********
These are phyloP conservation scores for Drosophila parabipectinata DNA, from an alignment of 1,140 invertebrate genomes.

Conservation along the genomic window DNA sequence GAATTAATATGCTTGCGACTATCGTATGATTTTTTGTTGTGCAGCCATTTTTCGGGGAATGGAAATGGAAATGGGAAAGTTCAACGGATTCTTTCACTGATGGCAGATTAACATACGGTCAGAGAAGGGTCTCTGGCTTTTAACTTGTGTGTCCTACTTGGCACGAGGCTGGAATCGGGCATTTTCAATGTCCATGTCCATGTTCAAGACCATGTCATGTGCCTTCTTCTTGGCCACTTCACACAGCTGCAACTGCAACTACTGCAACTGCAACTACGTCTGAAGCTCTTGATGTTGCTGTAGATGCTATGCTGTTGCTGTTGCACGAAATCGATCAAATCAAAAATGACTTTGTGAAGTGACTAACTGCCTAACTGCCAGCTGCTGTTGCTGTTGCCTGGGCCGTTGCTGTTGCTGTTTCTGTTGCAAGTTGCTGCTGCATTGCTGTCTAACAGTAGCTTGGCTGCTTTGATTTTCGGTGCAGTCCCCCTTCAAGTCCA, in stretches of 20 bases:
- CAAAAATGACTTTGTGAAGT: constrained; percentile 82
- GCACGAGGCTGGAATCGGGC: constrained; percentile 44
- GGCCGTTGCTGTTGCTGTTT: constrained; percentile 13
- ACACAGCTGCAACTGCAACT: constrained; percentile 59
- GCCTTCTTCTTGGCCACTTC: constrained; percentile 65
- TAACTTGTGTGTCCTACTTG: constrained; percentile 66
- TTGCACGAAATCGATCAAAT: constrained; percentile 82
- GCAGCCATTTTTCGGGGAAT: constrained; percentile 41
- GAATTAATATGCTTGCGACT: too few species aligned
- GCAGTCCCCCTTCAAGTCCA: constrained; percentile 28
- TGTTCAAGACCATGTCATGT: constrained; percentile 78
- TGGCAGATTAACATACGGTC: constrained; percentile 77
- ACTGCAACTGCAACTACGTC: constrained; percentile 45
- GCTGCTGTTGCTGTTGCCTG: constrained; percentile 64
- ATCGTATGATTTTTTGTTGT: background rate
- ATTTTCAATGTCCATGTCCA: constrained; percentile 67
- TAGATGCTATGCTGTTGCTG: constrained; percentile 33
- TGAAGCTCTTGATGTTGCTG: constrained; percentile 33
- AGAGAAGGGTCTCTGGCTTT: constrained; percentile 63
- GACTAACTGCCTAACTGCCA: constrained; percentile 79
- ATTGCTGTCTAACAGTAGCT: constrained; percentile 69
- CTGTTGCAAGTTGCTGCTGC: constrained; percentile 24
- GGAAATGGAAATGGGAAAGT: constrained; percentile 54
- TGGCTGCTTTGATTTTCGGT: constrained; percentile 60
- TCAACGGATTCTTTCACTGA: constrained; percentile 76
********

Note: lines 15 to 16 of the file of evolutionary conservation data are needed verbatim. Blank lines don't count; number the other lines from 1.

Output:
- ACTGCAACTGCAACTACGTC: constrained; percentile 45
- GCTGCTGTTGCTGTTGCCTG: constrained; percentile 64